“If your photographs aren’t good enough, you’re not close enough.”
If the butterflies in your photos aren’t detailed and sharp enough, you’re probably too far away from the butterflies. To get closer to the butterflies, you basically have two options:
- Approach the butterfly so you are close enough
- Use longer lens to pull the butterfly closer
If you read books or articles about butterfly photography, people often say you need long lens to take better photos. It may be true in some cases. However, there are some major drawbacks in using long lens:
- Photos are more prone to blur due to vibration
- Longer lens are more sensitive to error in focusing. Auto-focus takes longer time and the chance to miss is higher
Let’s go back to the fundamental problem: Is it really so difficult to approach the butterflies? Think the other way round: If we can approach the butterflies and take photos closer, we may use shorter lens. Photos are less prone to vibration blur. Auto-focus is faster and more reliable.
Insect Vision – Strength and Weakness of Compound Eyes
Try not to see the world just from your own eyes. Spend some time to think: From the eyes of butterflies, what will they see?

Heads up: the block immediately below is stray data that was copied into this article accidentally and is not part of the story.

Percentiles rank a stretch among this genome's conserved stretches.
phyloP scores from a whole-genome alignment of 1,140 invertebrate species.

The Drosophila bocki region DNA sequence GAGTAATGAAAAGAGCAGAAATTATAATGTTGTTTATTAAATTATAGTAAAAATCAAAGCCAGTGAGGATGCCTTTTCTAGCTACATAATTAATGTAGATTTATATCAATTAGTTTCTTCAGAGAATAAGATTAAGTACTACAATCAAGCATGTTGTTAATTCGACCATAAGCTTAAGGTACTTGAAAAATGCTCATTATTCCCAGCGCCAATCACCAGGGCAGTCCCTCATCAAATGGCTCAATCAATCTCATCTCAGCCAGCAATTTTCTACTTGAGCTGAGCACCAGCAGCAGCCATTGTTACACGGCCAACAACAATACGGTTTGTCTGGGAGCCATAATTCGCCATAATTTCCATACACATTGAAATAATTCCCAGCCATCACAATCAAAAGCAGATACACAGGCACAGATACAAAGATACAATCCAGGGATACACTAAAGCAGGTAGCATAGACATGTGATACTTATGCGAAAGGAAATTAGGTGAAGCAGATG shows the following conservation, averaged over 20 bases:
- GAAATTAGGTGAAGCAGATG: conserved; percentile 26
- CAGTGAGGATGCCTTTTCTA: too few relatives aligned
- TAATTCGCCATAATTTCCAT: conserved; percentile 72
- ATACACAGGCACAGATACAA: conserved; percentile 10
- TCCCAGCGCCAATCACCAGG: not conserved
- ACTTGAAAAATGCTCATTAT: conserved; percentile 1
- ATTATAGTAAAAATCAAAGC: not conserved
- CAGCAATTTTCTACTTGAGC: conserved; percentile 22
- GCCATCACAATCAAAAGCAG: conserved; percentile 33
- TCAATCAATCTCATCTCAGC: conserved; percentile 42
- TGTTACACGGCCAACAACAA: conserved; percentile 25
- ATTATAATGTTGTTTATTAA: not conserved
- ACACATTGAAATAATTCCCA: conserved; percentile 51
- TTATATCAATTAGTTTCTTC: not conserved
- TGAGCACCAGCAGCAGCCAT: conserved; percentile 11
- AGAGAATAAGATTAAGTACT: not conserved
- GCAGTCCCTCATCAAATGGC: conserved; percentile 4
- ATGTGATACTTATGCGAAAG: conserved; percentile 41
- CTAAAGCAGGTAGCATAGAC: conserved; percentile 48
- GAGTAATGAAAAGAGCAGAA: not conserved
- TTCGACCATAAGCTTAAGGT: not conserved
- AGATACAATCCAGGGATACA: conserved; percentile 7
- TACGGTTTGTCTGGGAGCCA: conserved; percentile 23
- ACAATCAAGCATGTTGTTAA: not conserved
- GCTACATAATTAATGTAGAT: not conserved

Like many insect, butterflies have compound eyes that covers nearly all directions. Therefore, they can sense approaching objects from nearly all directions. While they are more sensitive to any change to the surround environment around them, they are not exactly sensitive to distance of the object. Based on this nature, pick the right angle to approach the butterfly by moving forward carefully. You are more likely to get closer to it.
Try not to be too greedy. You may progressively take photos and approach them. Take two to three shots. Get closer. Take more shots. Get even closer. Repeat until you feel you are close enough. In this way, you can progressively get closer and closer.
Behavior of the Different Butterflies
Sometimes, butterflies fly away not because of you. Instead, it can be other reasons for them to fly away.
Some of the butterflies are very sensitive to approaching objects. They may be cautious about predators, or they may want to expel any intruder to their territories. Anyway, the shoot-and-approach method always works. You must not hurry, but you have to be fast. Always expect the target will fly away.
Some of them may be so active that they will fly away no matter what. They may just take a short break. Again, the shoot-and-approach method always works.